When we started on the quest for a diagnosis for my son to understand why his behaviour was different from other children we were met with the response from some people that you shouldn’t give people labels.
As I have been segmenting and profiling customers for clients for years, this is rather like telling an accountant that the best way to run a business is to put all your receipts in a shoebox.
The point of creating a label for my son is:
- So that if there is a medical explanation we understand how to parent more effectively so that he does not suffer long lasting trauma; we can also advise his school and other professionals (dentists, doctors etc) about how best to handle him
- We can help him with issues when they occur – minimize the pain points and come up with a solution that best fits his need
- If we knew whether or not there was a reason for his actions it would make them more predictable
- It would strengthen our relationship with him
- If you do not give them a label then they still get one – on this case it would have been “naughty”. This is apparently a strict interpretation of NICE guidelines to send parents on a course, discharge them and when they come back on the system you send them on another one!
After over a year of running through hoops and generally banging our heads against a brick wall, (it appears the duty of all public institutions to avoid wasting taxpayers money in this area through inefficient bureaucracy and poor communication) we now have one diagnosis – namely that of ADHD.
The problem is that we thing that this may not be the dominant characteristic and we see more autistic traits in him. This means that the label is not actionable as, very broadly speaking, the definition of which is dominant is key to whether we adopt a strict form of parenting or a one focused on encouragement.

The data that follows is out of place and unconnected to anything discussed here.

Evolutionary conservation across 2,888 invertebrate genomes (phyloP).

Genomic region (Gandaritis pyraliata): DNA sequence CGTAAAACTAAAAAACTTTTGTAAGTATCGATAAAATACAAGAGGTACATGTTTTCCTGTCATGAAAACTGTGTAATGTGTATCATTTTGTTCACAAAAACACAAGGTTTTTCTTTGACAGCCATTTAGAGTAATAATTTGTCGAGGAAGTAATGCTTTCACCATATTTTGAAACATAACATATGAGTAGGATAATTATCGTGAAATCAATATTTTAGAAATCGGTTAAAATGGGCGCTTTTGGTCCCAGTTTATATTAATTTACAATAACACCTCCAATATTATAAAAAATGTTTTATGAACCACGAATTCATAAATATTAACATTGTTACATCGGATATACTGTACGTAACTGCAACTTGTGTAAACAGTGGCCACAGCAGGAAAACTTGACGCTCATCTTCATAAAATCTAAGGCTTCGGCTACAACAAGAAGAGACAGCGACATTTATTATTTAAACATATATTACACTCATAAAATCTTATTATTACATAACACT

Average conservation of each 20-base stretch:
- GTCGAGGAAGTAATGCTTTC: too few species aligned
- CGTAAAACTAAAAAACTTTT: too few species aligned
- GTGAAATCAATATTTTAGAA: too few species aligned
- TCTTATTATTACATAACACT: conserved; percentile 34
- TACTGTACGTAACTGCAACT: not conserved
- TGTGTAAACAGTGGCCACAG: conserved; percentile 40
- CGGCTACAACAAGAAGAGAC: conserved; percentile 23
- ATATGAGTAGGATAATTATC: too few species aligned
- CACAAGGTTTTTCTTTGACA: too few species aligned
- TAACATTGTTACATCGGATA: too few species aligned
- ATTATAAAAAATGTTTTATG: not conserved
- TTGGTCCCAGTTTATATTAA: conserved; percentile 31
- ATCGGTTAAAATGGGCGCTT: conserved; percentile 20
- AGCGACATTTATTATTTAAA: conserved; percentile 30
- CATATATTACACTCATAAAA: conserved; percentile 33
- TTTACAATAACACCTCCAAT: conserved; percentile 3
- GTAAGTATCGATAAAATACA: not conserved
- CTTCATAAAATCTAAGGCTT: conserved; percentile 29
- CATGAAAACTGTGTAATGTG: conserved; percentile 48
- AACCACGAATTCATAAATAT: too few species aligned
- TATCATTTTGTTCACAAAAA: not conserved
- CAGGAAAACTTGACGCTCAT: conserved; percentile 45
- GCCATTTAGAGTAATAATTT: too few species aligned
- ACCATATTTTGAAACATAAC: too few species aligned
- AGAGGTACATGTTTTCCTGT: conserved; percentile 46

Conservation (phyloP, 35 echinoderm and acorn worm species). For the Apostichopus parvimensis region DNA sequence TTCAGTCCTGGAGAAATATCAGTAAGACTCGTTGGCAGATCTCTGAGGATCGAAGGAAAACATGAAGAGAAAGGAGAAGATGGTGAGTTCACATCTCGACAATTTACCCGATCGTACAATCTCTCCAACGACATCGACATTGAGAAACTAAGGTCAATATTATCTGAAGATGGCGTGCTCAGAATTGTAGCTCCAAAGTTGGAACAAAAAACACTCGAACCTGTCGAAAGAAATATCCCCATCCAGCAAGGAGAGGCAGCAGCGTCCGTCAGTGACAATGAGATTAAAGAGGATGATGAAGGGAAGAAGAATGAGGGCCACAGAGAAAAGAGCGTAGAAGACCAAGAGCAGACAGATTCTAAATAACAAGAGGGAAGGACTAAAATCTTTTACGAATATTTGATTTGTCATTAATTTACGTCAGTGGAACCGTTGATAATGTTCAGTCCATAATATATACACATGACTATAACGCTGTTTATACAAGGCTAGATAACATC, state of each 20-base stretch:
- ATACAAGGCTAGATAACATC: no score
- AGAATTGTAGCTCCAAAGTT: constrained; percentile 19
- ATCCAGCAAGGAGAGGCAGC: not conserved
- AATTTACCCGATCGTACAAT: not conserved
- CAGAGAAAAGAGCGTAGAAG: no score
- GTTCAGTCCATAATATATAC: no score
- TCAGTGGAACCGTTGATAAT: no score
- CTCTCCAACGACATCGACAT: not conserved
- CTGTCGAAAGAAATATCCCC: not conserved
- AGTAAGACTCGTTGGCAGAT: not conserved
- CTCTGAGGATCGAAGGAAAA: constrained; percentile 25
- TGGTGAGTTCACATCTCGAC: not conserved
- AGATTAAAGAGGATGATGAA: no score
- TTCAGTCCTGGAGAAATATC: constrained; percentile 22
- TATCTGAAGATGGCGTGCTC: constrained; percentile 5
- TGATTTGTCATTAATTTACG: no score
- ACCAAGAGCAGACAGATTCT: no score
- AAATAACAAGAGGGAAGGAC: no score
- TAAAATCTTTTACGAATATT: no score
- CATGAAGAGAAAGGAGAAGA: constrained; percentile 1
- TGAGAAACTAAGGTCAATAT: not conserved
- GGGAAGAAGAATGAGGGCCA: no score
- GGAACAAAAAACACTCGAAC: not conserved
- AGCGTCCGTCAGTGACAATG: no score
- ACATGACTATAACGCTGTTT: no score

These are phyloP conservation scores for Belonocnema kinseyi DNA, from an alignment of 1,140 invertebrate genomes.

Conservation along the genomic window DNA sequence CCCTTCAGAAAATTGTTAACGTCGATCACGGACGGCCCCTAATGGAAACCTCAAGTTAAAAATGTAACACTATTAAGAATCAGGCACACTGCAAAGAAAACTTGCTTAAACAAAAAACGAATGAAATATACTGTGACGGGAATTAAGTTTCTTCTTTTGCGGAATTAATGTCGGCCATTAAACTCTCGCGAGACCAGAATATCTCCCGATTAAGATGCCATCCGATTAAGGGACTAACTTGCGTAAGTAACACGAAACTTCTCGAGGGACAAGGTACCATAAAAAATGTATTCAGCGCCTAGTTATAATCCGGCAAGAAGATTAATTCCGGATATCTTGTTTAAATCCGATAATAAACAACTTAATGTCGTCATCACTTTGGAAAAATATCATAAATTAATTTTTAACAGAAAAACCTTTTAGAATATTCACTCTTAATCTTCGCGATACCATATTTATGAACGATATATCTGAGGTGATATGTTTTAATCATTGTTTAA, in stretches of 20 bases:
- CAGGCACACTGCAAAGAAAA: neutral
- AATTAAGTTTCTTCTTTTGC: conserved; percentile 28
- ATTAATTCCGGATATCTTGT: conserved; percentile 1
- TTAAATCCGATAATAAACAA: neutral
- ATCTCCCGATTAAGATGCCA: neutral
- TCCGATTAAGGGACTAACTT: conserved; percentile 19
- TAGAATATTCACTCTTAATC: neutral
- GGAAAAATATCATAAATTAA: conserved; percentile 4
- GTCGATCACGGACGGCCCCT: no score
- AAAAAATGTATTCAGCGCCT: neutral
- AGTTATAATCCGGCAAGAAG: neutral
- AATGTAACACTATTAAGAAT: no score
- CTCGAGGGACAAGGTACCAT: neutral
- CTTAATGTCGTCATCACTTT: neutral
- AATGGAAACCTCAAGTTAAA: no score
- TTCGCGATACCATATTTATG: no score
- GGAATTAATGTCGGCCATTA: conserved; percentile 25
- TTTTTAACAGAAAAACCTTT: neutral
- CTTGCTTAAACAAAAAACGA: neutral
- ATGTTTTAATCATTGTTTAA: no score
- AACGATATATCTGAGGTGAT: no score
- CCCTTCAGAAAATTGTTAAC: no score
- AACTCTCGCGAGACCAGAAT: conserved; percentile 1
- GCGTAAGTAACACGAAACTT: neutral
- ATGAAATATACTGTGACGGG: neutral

So what is the point of this story – well substitute “my son” for “customers” and the same key messages hold true:
- Always take professional advice – the quality of advice received has been exceptional – although they are limited by antiquated and byzantine processes
- Get the best evidence you can to understand their needs – this may be from data you naturally collect (EPOS, feedback forms or a focused research project). Staff are also a great source of information and may already be segmenting your clientelle – in fact that is one of the reasons why some sales staff are so effective.
- Make sure your labels are actionable – demographics do not always provide this and the systems I like are more about aspirations, pain points and the jobs that need to be done (JTBD). They should also be based on the customers’ needs and desires, not primarily your own
- Make sure the labels are not crass – when marketers labels become public they can cause offence – no one likes to be compared to Victor Meldrew or referred to as Disloyal.
- Use them to support current relationships as well as for creating new ones. Labels can actually strengthen a relationship with customers, if you can understand quickly and easily what a client wants then you can demonstrate the right solution for them. This can also persuade new customers to try you out as the risk appears less.
However frustrating, it is worth spending time and money on getting this right – this is about the lifetime value of the customer rather than a quick fix. One great way to get customer segmentation right is the jobs to be done methodology – which really does focus your thinking. Here is an example of one such segmentation:
The big difference between my son and my customers is that my son cannot switch to a rival family so he is stuck with us until he is 16!
If you would like any more information about customer profiling or segmentation, then please get in contact at firstname.lastname@example.org